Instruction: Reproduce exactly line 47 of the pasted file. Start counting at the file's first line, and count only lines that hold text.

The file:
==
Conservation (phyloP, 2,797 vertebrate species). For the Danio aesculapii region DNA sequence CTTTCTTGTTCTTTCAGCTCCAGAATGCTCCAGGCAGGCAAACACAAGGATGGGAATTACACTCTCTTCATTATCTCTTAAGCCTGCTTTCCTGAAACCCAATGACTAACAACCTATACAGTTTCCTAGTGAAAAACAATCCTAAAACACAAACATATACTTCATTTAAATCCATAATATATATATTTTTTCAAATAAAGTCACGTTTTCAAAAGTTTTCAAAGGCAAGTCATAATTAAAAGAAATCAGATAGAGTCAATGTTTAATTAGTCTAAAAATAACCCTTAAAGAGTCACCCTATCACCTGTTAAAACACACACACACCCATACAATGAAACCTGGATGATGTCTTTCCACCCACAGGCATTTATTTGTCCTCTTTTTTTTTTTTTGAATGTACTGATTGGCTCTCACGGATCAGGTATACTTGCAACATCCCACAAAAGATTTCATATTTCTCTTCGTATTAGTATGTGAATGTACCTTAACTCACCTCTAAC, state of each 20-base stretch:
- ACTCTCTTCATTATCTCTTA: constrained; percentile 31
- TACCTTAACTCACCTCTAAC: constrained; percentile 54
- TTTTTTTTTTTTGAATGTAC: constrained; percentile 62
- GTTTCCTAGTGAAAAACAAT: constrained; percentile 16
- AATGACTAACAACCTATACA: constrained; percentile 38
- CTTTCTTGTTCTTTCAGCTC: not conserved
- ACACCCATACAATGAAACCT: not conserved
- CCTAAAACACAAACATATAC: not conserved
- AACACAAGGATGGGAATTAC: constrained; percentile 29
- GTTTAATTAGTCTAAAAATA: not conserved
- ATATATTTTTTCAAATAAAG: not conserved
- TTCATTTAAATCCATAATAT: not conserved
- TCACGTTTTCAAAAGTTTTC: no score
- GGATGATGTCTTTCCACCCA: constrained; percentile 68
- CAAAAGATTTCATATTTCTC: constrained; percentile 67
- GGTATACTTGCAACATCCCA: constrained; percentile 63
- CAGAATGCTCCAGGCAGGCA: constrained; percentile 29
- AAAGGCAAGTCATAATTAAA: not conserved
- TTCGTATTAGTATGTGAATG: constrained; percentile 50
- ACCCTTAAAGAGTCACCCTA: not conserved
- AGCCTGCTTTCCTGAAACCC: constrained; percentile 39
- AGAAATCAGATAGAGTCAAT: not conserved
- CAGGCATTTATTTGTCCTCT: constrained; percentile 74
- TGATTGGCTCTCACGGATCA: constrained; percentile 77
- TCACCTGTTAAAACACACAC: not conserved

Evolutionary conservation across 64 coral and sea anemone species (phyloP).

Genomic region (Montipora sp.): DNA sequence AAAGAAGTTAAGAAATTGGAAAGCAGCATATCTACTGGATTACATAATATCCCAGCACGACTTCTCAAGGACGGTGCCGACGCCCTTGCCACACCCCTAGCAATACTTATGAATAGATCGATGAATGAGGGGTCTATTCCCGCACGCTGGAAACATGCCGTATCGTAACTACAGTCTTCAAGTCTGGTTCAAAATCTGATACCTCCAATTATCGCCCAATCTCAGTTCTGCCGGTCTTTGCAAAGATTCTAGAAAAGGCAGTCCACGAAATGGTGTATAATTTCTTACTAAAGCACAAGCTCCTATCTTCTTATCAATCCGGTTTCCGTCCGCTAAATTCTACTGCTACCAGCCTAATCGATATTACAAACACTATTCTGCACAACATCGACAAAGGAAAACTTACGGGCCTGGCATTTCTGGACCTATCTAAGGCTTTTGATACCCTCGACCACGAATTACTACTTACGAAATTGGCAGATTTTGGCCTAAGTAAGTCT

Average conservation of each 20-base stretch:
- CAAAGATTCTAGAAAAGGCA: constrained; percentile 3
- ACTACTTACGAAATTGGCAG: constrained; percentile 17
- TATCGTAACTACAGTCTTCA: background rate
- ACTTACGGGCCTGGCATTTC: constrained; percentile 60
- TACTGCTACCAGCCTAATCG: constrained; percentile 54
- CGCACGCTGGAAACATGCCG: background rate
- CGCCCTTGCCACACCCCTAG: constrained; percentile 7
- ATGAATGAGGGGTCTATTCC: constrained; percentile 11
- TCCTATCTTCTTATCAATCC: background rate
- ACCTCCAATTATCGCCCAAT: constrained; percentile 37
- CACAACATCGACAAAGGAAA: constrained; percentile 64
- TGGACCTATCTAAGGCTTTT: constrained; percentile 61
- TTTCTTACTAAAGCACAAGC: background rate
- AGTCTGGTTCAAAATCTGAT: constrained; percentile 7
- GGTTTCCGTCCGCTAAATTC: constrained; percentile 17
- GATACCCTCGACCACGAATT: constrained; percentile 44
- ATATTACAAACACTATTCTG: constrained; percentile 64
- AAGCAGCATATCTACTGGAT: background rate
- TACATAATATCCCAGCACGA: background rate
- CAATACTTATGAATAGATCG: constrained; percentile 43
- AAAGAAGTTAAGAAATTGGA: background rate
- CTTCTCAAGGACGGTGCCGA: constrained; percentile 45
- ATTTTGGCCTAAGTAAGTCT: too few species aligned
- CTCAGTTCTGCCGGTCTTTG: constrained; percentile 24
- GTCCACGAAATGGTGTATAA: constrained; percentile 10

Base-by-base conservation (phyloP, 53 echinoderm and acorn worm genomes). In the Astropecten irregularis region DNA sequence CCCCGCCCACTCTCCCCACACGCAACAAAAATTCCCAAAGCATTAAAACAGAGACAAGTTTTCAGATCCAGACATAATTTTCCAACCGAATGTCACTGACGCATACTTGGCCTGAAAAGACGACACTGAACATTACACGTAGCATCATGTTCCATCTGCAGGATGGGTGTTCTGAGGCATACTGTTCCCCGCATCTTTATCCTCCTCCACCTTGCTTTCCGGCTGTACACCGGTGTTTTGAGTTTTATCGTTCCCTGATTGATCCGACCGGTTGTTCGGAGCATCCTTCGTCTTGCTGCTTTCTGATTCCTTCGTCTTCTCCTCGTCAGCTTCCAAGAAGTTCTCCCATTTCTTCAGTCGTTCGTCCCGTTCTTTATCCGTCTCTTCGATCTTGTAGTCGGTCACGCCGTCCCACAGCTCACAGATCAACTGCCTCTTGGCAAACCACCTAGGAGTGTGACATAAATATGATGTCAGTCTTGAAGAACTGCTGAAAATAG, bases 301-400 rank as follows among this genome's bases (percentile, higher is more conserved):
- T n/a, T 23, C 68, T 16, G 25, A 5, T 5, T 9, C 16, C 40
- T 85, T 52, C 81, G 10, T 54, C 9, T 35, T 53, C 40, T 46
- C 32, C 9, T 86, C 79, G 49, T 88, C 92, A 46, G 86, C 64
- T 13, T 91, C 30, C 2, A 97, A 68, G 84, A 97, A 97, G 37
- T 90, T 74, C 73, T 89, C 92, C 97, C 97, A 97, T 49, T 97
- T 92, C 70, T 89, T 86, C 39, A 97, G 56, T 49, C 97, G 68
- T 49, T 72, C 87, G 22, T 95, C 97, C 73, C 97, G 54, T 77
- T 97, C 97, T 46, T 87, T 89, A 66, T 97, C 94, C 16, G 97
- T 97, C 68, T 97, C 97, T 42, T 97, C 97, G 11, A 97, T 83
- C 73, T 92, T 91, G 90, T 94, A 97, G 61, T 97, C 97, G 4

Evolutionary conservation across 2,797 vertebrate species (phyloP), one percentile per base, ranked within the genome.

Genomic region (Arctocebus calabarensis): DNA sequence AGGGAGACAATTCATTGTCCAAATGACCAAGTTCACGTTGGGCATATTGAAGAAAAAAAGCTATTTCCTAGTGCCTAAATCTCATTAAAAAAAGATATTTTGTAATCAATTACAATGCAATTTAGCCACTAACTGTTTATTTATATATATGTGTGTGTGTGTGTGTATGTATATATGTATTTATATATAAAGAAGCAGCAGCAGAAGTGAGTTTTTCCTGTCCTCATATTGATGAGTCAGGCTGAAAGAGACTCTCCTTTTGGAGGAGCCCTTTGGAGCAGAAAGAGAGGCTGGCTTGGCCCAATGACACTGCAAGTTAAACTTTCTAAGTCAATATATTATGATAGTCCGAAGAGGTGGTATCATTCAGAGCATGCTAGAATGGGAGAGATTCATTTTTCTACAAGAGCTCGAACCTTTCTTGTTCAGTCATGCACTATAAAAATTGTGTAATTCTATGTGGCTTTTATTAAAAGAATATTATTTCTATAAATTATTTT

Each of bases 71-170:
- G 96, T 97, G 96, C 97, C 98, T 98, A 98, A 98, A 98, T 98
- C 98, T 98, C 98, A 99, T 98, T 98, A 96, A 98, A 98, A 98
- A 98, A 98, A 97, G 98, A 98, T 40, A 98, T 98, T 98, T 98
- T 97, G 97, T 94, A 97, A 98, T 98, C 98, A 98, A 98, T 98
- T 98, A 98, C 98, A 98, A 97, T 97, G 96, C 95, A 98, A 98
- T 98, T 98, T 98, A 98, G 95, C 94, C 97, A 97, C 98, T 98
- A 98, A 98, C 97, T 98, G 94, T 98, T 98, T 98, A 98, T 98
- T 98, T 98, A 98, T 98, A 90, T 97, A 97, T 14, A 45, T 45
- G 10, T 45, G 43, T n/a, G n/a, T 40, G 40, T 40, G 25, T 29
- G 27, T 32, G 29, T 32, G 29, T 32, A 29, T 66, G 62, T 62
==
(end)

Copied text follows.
- AAGCAGCATATCTACTGGAT: background rate